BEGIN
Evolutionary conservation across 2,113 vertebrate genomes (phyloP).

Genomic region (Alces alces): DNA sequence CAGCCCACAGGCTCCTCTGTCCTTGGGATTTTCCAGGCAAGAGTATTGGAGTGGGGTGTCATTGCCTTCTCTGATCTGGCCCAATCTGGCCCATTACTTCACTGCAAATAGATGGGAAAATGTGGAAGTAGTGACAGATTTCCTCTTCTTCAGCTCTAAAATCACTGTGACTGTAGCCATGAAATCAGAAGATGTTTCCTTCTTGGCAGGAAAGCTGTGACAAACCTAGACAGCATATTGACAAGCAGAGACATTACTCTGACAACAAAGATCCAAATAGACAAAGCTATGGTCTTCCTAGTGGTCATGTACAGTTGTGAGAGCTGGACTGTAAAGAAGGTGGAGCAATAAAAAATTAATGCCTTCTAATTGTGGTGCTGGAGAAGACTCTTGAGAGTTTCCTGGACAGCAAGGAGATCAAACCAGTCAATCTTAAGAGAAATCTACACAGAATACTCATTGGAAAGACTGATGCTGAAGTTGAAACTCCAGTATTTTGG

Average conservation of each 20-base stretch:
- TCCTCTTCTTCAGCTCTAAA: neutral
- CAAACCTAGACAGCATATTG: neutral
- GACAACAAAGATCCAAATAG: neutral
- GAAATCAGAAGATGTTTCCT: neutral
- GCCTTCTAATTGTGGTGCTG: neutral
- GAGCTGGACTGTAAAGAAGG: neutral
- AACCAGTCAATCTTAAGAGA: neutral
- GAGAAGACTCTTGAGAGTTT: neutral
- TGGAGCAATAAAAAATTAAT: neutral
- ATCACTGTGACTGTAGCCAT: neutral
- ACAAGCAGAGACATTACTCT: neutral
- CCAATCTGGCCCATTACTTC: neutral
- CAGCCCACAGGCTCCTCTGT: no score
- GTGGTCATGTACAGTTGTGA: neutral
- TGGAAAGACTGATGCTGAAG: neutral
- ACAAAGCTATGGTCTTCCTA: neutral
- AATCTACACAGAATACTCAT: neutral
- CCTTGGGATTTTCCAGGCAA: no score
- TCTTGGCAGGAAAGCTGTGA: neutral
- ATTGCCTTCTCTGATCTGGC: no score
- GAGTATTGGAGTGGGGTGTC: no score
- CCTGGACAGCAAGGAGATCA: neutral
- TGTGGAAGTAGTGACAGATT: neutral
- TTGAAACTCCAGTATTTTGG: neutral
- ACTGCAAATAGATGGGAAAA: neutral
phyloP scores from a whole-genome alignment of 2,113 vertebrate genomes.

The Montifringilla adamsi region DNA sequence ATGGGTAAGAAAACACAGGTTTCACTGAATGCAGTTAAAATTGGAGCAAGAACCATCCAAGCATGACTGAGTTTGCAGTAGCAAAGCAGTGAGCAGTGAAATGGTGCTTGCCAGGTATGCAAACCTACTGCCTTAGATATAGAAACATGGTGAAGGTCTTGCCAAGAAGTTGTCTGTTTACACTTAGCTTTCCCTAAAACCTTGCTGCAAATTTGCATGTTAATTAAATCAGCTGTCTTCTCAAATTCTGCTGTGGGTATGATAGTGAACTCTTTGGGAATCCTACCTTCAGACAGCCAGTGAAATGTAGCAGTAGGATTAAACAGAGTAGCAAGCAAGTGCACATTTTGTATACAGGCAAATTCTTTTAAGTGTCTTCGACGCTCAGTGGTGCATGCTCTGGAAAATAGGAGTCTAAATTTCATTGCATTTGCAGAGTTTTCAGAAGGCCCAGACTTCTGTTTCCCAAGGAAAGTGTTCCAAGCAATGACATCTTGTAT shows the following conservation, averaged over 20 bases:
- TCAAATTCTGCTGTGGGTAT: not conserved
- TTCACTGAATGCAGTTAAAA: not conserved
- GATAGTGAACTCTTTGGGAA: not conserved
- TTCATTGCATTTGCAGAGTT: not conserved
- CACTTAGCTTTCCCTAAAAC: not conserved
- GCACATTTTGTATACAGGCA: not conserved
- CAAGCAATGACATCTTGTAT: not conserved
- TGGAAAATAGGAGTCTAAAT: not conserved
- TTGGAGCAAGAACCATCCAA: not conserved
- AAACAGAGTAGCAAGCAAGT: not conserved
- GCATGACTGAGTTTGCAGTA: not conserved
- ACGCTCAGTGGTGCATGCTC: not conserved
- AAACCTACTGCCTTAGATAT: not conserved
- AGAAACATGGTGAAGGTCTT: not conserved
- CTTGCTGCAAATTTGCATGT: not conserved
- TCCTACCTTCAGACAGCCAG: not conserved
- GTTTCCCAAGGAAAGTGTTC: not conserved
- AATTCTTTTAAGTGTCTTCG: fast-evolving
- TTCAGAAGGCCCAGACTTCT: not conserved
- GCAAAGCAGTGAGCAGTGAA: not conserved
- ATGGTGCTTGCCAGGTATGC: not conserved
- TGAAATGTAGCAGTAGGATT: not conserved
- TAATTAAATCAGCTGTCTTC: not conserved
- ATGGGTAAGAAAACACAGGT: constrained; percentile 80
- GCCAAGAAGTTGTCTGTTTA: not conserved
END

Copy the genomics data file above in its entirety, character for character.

Evolutionary conservation across 2,113 vertebrate genomes (phyloP).

Genomic region (Alces alces): DNA sequence CAGCCCACAGGCTCCTCTGTCCTTGGGATTTTCCAGGCAAGAGTATTGGAGTGGGGTGTCATTGCCTTCTCTGATCTGGCCCAATCTGGCCCATTACTTCACTGCAAATAGATGGGAAAATGTGGAAGTAGTGACAGATTTCCTCTTCTTCAGCTCTAAAATCACTGTGACTGTAGCCATGAAATCAGAAGATGTTTCCTTCTTGGCAGGAAAGCTGTGACAAACCTAGACAGCATATTGACAAGCAGAGACATTACTCTGACAACAAAGATCCAAATAGACAAAGCTATGGTCTTCCTAGTGGTCATGTACAGTTGTGAGAGCTGGACTGTAAAGAAGGTGGAGCAATAAAAAATTAATGCCTTCTAATTGTGGTGCTGGAGAAGACTCTTGAGAGTTTCCTGGACAGCAAGGAGATCAAACCAGTCAATCTTAAGAGAAATCTACACAGAATACTCATTGGAAAGACTGATGCTGAAGTTGAAACTCCAGTATTTTGG

Average conservation of each 20-base stretch:
- TCCTCTTCTTCAGCTCTAAA: neutral
- CAAACCTAGACAGCATATTG: neutral
- GACAACAAAGATCCAAATAG: neutral
- GAAATCAGAAGATGTTTCCT: neutral
- GCCTTCTAATTGTGGTGCTG: neutral
- GAGCTGGACTGTAAAGAAGG: neutral
- AACCAGTCAATCTTAAGAGA: neutral
- GAGAAGACTCTTGAGAGTTT: neutral
- TGGAGCAATAAAAAATTAAT: neutral
- ATCACTGTGACTGTAGCCAT: neutral
- ACAAGCAGAGACATTACTCT: neutral
- CCAATCTGGCCCATTACTTC: neutral
- CAGCCCACAGGCTCCTCTGT: no score
- GTGGTCATGTACAGTTGTGA: neutral
- TGGAAAGACTGATGCTGAAG: neutral
- ACAAAGCTATGGTCTTCCTA: neutral
- AATCTACACAGAATACTCAT: neutral
- CCTTGGGATTTTCCAGGCAA: no score
- TCTTGGCAGGAAAGCTGTGA: neutral
- ATTGCCTTCTCTGATCTGGC: no score
- GAGTATTGGAGTGGGGTGTC: no score
- CCTGGACAGCAAGGAGATCA: neutral
- TGTGGAAGTAGTGACAGATT: neutral
- TTGAAACTCCAGTATTTTGG: neutral
- ACTGCAAATAGATGGGAAAA: neutral
phyloP scores from a whole-genome alignment of 2,113 vertebrate genomes.

The Montifringilla adamsi region DNA sequence ATGGGTAAGAAAACACAGGTTTCACTGAATGCAGTTAAAATTGGAGCAAGAACCATCCAAGCATGACTGAGTTTGCAGTAGCAAAGCAGTGAGCAGTGAAATGGTGCTTGCCAGGTATGCAAACCTACTGCCTTAGATATAGAAACATGGTGAAGGTCTTGCCAAGAAGTTGTCTGTTTACACTTAGCTTTCCCTAAAACCTTGCTGCAAATTTGCATGTTAATTAAATCAGCTGTCTTCTCAAATTCTGCTGTGGGTATGATAGTGAACTCTTTGGGAATCCTACCTTCAGACAGCCAGTGAAATGTAGCAGTAGGATTAAACAGAGTAGCAAGCAAGTGCACATTTTGTATACAGGCAAATTCTTTTAAGTGTCTTCGACGCTCAGTGGTGCATGCTCTGGAAAATAGGAGTCTAAATTTCATTGCATTTGCAGAGTTTTCAGAAGGCCCAGACTTCTGTTTCCCAAGGAAAGTGTTCCAAGCAATGACATCTTGTAT shows the following conservation, averaged over 20 bases:
- TCAAATTCTGCTGTGGGTAT: not conserved
- TTCACTGAATGCAGTTAAAA: not conserved
- GATAGTGAACTCTTTGGGAA: not conserved
- TTCATTGCATTTGCAGAGTT: not conserved
- CACTTAGCTTTCCCTAAAAC: not conserved
- GCACATTTTGTATACAGGCA: not conserved
- CAAGCAATGACATCTTGTAT: not conserved
- TGGAAAATAGGAGTCTAAAT: not conserved
- TTGGAGCAAGAACCATCCAA: not conserved
- AAACAGAGTAGCAAGCAAGT: not conserved
- GCATGACTGAGTTTGCAGTA: not conserved
- ACGCTCAGTGGTGCATGCTC: not conserved
- AAACCTACTGCCTTAGATAT: not conserved
- AGAAACATGGTGAAGGTCTT: not conserved
- CTTGCTGCAAATTTGCATGT: not conserved
- TCCTACCTTCAGACAGCCAG: not conserved
- GTTTCCCAAGGAAAGTGTTC: not conserved
- AATTCTTTTAAGTGTCTTCG: fast-evolving
- TTCAGAAGGCCCAGACTTCT: not conserved
- GCAAAGCAGTGAGCAGTGAA: not conserved
- ATGGTGCTTGCCAGGTATGC: not conserved
- TGAAATGTAGCAGTAGGATT: not conserved
- TAATTAAATCAGCTGTCTTC: not conserved
- ATGGGTAAGAAAACACAGGT: constrained; percentile 80
- GCCAAGAAGTTGTCTGTTTA: not conserved